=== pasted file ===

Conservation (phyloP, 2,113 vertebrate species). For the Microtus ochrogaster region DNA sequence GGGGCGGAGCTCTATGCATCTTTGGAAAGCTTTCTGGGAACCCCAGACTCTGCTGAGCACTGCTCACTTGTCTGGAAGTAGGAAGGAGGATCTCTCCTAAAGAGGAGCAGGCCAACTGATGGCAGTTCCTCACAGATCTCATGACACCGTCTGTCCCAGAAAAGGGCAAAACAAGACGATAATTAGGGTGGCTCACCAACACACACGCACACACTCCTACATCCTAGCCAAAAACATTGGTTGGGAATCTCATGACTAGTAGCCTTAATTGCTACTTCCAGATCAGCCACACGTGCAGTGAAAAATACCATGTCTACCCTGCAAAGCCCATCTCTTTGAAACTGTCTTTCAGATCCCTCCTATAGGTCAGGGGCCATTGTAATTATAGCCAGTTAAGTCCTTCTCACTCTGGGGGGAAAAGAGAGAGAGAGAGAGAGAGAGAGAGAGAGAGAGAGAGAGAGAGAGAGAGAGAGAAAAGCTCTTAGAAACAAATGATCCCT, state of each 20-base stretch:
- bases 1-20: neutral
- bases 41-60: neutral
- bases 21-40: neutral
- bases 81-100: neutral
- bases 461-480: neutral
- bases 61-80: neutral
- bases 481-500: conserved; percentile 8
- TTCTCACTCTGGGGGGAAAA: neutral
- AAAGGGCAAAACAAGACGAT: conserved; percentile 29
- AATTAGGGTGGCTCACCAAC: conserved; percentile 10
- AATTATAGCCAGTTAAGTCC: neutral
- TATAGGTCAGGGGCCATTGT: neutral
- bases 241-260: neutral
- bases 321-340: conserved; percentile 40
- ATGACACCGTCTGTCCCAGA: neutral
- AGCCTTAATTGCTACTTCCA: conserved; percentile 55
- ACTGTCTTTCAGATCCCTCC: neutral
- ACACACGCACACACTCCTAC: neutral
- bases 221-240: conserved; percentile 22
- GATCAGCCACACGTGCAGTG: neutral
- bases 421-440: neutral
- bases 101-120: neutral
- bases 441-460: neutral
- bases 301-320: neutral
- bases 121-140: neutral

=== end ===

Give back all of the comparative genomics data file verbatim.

Conservation (phyloP, 2,113 vertebrate species). For the Microtus ochrogaster region DNA sequence GGGGCGGAGCTCTATGCATCTTTGGAAAGCTTTCTGGGAACCCCAGACTCTGCTGAGCACTGCTCACTTGTCTGGAAGTAGGAAGGAGGATCTCTCCTAAAGAGGAGCAGGCCAACTGATGGCAGTTCCTCACAGATCTCATGACACCGTCTGTCCCAGAAAAGGGCAAAACAAGACGATAATTAGGGTGGCTCACCAACACACACGCACACACTCCTACATCCTAGCCAAAAACATTGGTTGGGAATCTCATGACTAGTAGCCTTAATTGCTACTTCCAGATCAGCCACACGTGCAGTGAAAAATACCATGTCTACCCTGCAAAGCCCATCTCTTTGAAACTGTCTTTCAGATCCCTCCTATAGGTCAGGGGCCATTGTAATTATAGCCAGTTAAGTCCTTCTCACTCTGGGGGGAAAAGAGAGAGAGAGAGAGAGAGAGAGAGAGAGAGAGAGAGAGAGAGAGAGAGAGAGAAAAGCTCTTAGAAACAAATGATCCCT, state of each 20-base stretch:
- bases 1-20: neutral
- bases 41-60: neutral
- bases 21-40: neutral
- bases 81-100: neutral
- bases 461-480: neutral
- bases 61-80: neutral
- bases 481-500: conserved; percentile 8
- TTCTCACTCTGGGGGGAAAA: neutral
- AAAGGGCAAAACAAGACGAT: conserved; percentile 29
- AATTAGGGTGGCTCACCAAC: conserved; percentile 10
- AATTATAGCCAGTTAAGTCC: neutral
- TATAGGTCAGGGGCCATTGT: neutral
- bases 241-260: neutral
- bases 321-340: conserved; percentile 40
- ATGACACCGTCTGTCCCAGA: neutral
- AGCCTTAATTGCTACTTCCA: conserved; percentile 55
- ACTGTCTTTCAGATCCCTCC: neutral
- ACACACGCACACACTCCTAC: neutral
- bases 221-240: conserved; percentile 22
- GATCAGCCACACGTGCAGTG: neutral
- bases 421-440: neutral
- bases 101-120: neutral
- bases 441-460: neutral
- bases 301-320: neutral
- bases 121-140: neutral